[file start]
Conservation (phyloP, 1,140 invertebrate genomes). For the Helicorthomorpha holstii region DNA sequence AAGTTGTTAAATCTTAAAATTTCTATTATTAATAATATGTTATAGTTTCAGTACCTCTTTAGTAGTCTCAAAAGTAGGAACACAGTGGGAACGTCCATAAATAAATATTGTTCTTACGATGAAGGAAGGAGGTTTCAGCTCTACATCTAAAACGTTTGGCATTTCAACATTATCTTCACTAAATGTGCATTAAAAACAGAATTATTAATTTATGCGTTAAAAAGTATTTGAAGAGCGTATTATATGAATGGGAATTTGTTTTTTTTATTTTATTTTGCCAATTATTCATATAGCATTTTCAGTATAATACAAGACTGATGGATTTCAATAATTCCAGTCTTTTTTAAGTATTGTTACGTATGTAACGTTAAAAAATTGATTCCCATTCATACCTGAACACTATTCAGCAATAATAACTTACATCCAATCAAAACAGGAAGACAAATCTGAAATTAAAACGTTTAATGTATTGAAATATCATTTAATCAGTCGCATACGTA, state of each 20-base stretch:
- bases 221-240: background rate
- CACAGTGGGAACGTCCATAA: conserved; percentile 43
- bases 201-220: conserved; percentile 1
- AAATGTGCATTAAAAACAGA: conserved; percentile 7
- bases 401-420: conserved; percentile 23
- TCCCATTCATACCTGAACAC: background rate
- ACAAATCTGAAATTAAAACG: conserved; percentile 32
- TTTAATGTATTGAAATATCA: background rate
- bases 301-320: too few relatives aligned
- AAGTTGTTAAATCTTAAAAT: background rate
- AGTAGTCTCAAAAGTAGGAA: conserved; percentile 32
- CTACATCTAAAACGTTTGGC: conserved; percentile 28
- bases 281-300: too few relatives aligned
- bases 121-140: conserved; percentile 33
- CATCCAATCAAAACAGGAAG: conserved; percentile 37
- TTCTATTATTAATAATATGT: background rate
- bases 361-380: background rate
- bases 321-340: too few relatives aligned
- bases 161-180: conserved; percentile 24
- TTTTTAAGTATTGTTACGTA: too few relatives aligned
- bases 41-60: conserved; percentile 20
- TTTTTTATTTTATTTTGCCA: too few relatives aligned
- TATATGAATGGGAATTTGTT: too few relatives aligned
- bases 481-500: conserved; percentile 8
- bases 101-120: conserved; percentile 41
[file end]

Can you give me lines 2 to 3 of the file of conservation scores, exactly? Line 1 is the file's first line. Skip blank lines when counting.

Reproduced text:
- bases 221-240: background rate
- CACAGTGGGAACGTCCATAA: conserved; percentile 43